In Packet Pushers Weekly Show #259 (two hundred and fifty nine, really?), Greg Ferro and Ethan Banks have a wide-ranging discussion about several things that have been on their minds. Perhaps the biggest idea in this discussion is “Don’t forget the basics.”
What Does It Mean To Remember The Basics?
When it comes to technology, the root cause of most issues is something simple. Even so, engineers who understand their systems intimately often leap to esoteric conclusions before ever checking those basics. We’re engineers, so obviously the root cause of an issue couldn’t be something simple! How boring. Clearly, the problem is that the API provider changed a method, and therefore…um…
Usually, not so much. The root cause of most broken technology issues are of the “cable disconnected” variety. Boring? You bet. But that’s the reality we all have to remember to keep track of. Case in point, read these tweets that came across Ethan’s feed the week this show was recorded.
- Tweet from @thedataplumber “0.5 hour troubleshooting IS-IS adj issue. Found intermediate switch MTU was too small. A useful reminder to start with the basics. Argh.”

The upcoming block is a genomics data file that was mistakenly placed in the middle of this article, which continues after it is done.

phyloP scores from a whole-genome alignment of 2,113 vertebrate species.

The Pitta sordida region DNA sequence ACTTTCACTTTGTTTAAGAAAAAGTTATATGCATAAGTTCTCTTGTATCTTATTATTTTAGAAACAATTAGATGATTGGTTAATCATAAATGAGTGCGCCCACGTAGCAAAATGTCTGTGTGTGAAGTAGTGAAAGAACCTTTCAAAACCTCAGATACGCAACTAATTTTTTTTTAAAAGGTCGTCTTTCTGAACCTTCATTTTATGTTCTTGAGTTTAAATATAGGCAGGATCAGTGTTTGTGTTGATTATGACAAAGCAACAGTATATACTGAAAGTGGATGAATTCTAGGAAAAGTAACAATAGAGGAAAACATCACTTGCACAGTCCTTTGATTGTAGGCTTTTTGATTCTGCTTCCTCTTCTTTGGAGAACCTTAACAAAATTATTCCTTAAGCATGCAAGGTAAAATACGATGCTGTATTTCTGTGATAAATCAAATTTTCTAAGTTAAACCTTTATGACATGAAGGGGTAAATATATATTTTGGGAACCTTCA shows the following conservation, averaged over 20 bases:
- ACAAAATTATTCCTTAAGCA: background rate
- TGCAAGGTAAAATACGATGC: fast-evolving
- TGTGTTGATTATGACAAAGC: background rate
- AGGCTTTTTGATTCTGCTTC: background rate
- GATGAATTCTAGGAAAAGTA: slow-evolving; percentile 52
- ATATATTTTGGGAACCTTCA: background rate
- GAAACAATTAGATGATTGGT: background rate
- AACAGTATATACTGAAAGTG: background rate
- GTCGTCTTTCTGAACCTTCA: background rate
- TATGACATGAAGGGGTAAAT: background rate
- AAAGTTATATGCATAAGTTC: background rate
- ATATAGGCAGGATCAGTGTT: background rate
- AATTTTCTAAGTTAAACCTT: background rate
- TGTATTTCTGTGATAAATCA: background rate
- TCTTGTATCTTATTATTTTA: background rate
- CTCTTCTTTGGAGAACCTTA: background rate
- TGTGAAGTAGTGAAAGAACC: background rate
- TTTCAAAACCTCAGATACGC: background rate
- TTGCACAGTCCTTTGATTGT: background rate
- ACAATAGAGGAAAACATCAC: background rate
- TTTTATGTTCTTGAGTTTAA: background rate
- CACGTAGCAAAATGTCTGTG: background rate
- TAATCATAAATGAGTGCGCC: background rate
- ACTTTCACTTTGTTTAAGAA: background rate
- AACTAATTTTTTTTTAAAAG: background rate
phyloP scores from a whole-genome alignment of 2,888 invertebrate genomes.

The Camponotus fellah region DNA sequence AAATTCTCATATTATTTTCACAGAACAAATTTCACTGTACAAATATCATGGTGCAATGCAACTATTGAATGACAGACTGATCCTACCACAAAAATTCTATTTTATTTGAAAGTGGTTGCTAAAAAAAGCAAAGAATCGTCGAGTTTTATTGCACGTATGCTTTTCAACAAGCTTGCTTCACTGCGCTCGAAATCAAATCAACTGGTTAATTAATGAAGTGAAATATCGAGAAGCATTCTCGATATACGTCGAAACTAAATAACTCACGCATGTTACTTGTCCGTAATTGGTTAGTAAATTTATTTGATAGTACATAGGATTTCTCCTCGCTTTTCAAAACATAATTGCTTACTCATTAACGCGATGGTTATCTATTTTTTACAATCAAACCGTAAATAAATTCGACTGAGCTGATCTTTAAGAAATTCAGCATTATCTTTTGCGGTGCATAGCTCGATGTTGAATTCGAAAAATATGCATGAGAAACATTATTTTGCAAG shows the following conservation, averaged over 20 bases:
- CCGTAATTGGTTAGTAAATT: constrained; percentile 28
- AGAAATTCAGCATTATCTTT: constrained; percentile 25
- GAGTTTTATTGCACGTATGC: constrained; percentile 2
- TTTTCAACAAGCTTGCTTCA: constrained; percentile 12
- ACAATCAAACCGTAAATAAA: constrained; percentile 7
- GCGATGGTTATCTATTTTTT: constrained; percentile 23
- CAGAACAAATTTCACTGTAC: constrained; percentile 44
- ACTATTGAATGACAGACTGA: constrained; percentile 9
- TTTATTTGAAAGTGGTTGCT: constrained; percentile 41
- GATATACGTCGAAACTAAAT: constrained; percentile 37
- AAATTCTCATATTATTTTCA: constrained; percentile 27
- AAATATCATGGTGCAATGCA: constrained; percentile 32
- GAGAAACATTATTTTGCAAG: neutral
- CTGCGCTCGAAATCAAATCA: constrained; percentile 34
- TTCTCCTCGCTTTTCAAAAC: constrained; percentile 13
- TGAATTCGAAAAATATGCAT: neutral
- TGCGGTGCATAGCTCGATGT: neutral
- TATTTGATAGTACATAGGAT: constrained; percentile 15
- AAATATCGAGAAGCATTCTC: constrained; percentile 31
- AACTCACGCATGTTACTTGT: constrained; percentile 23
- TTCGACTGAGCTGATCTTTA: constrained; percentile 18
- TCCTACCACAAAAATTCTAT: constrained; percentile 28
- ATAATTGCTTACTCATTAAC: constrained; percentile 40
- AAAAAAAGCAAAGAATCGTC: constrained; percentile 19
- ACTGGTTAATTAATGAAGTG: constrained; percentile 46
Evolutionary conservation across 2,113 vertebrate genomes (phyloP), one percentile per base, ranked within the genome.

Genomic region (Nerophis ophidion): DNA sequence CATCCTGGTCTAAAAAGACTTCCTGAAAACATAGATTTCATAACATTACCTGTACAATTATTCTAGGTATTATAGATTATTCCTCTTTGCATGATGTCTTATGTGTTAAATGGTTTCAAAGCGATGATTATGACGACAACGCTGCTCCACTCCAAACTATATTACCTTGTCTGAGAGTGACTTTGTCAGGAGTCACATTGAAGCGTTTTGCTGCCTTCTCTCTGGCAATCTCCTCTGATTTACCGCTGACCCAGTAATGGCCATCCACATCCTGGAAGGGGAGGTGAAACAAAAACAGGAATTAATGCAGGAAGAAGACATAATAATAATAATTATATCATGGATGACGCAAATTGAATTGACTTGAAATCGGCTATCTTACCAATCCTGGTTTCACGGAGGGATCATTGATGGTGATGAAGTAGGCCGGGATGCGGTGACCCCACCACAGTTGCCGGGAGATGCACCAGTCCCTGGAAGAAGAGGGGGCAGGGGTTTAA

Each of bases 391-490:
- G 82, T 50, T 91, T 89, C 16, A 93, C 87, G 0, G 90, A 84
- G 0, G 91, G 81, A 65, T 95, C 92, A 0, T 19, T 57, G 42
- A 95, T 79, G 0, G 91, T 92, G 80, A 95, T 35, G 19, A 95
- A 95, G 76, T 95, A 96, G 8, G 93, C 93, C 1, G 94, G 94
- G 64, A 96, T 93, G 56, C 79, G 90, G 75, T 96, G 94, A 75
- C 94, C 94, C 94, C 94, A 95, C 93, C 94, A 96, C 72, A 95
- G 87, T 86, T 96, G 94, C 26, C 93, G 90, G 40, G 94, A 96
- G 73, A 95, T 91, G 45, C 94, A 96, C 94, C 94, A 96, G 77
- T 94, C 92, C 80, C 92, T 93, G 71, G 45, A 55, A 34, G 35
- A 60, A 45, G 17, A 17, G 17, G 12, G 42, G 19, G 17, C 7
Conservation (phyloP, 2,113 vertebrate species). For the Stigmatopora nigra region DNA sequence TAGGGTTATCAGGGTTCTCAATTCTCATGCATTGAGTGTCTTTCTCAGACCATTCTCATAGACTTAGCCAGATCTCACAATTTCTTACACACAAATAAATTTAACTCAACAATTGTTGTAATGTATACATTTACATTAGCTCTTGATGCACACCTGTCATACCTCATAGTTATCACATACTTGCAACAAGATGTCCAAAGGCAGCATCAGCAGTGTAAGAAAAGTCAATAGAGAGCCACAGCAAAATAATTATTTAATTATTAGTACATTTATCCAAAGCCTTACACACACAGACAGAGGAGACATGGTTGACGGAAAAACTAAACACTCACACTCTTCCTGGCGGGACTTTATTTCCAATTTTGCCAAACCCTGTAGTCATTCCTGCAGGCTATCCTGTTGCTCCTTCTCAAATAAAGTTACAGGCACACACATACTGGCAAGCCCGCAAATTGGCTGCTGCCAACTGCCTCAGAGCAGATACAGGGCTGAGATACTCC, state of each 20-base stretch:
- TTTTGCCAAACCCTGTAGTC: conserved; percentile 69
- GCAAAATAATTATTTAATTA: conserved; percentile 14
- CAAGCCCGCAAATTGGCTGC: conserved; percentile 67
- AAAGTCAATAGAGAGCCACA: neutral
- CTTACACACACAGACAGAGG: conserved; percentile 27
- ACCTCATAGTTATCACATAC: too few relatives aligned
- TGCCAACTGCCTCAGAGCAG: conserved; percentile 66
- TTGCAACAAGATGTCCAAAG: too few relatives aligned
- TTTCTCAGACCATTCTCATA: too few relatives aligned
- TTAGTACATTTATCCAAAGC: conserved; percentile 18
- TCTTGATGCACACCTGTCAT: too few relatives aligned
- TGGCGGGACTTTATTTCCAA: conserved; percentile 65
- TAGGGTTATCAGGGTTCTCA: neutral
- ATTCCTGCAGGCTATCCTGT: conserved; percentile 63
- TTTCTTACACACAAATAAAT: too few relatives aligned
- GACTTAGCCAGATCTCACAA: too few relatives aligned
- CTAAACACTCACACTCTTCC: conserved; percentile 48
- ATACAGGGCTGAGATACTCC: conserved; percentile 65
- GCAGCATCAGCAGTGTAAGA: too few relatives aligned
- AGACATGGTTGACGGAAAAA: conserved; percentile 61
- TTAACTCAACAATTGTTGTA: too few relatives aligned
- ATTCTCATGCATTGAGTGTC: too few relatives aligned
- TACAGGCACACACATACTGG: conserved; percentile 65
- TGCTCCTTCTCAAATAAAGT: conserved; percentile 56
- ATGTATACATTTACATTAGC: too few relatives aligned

- Tweet from @network_phil “Awesome! I just snaked 15 feet of copper through ridiculous cable management to the wrong patch panel! Is it beer o’clock yet?”
And then, there’s my own little troubleshooting adventure. I was working with a Google apps distribution list that wasn’t distributing anything. My engineer brain said, “The sender was sending from AWS, and AWS was having problems today.” Or maybe, “It’s Sand People.” Engineer Brain also suggested, “It’s a Google spam filter trapping the message I’m looking for.”
Reality? The distribution list was misconfigured such that it didn’t allow inbound messages from the Internet. Yeah. Simple stuff matters, like power, cabling, and basic configuration.
Other Stuff We Chat About
- CloudRouter 2.0.
- A few of the VMworld US announcements
- Intel OmniPath Architecture
- The speed at which enterprises are moving to the cloud. Really moving, that is — not at the magical speed of marketing
- Big companies as supermarkets. This is an analogy Greg has been working on to help explain some of the market dynamics we see at companies such as Cisco that are getting into all sorts of product offerings we don’t normally associate with the brand
- The difficulty of changing networking when sales relationships are personal. Hard to displace an incumbent vendor selling the same old thing when your kids go to school together
- A couple of helpful little tools — the Hack font and the Annotate tool